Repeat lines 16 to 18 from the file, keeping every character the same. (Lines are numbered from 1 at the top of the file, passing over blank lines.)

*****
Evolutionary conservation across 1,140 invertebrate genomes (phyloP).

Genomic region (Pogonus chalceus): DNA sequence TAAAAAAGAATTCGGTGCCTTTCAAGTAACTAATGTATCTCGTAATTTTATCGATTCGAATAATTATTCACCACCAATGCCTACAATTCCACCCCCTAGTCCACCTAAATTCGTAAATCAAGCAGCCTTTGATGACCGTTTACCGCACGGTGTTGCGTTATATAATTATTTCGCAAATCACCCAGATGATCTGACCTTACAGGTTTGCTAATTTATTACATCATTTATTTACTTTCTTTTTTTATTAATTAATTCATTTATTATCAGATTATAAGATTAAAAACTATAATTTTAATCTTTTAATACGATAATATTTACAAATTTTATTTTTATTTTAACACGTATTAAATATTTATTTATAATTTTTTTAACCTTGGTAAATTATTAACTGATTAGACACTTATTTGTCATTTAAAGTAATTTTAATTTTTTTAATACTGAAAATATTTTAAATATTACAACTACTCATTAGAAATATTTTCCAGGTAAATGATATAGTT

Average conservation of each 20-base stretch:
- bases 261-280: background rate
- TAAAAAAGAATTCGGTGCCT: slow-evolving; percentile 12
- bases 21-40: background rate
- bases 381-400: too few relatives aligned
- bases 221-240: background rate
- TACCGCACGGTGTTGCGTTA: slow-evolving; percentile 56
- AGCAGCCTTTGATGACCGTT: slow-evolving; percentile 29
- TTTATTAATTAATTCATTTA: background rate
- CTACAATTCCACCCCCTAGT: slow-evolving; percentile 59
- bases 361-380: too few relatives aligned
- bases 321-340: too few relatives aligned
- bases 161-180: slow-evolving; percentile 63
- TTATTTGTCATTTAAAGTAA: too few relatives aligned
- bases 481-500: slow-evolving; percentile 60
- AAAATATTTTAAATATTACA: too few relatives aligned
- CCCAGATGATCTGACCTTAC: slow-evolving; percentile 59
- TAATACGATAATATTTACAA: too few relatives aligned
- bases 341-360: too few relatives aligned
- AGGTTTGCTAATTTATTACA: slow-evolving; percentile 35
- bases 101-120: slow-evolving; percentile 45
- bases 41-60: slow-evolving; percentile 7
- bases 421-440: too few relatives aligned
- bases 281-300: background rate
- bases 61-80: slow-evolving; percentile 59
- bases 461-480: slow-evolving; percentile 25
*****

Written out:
- TTATTTGTCATTTAAAGTAA: too few relatives aligned
- bases 481-500: slow-evolving; percentile 60
- AAAATATTTTAAATATTACA: too few relatives aligned